When working with wooden and silicone beads it's hard to come across as a sustainable, eco friendly and conscious brand.
The first step has been to be as conscious as possible about packaging. We keep our packaging 90% made of paper so you can recycle when you receive it. Some of it is even made with recycled paper, we really try and source materials which will be as eco-friendly as possible.
Kodes necklaces come packaged this way, to be as sustainable as we can be
When your beads are all made of wood, the best way to give back to the environment is planting a tree.
So I’ve started a little forest with Treedom, a company that plants trees all over the world and lets you follow your trees’ progress, including looking exactly where the tree is located and sending you photos.
To offset wood consumption and carbon for 2017 and part of 2018, I’ve planted 4 trees, you can view some of the photos in the gallery on the right as well as follow my progress as I plant more during the rest of 2018 by visiting my page on Treedom.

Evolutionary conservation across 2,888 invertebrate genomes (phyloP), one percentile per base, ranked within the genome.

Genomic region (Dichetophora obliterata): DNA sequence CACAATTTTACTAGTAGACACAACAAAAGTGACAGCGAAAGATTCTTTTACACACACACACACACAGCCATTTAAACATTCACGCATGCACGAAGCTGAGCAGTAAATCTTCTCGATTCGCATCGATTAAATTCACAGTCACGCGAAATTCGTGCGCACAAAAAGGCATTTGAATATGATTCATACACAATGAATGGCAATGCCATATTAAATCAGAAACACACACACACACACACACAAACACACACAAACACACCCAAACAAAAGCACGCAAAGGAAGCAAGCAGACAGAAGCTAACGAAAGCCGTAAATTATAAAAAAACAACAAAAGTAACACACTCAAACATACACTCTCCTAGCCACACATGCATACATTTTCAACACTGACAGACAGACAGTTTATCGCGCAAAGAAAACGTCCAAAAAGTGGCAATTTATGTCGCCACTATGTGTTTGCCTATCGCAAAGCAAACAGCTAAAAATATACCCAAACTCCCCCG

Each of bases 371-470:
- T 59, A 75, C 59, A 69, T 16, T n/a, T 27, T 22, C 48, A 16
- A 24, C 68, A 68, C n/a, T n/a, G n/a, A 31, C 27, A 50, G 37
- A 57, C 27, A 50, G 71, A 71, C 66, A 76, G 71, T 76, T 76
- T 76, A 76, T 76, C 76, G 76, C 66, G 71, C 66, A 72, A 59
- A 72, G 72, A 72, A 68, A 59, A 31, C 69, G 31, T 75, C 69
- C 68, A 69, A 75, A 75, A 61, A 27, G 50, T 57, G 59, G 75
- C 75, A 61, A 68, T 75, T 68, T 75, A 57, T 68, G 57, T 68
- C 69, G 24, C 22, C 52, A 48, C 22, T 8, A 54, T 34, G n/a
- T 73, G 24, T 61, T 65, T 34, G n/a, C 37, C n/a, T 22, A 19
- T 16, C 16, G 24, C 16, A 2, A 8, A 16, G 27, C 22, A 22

Not only these trees will act as offsetting, every tree brings social and financial benefits to the farmers who plant them, to their family and to their local community.
Every year I pick a charity affiliated to the LGBTQ community and donate £1 from each sale from my LGBTQ collection.
In the first 2 years I have been donating to Mermaids, a charity that offers family and individual support for gender diverse and transgender children and young people.
In the last 2 years, including this year, I’ve been donating to ASA Milano, a charity offering information, testing and support towards AIDS patients.
My journey into jewellery making, made me realise I have started making statement jewellery to be bold and express myself. Having Alopecia (no hair) has meant I had no way to do so through my hair. Jewellery has become my outlet for the creativity I can’t express through styling my hair.
I’ve also realised why I’ve always felt so close to all those people who are coming out and their every day struggle. Coming out is not the destination, it’s a massive toll road of the journey. It took me so many years to finally feel free, without any worry or anxiety, to tell people that I wear wigs. I can only imagine how hard it is for the ones who want to do the same about their gender – or to avoid doing so when questioned.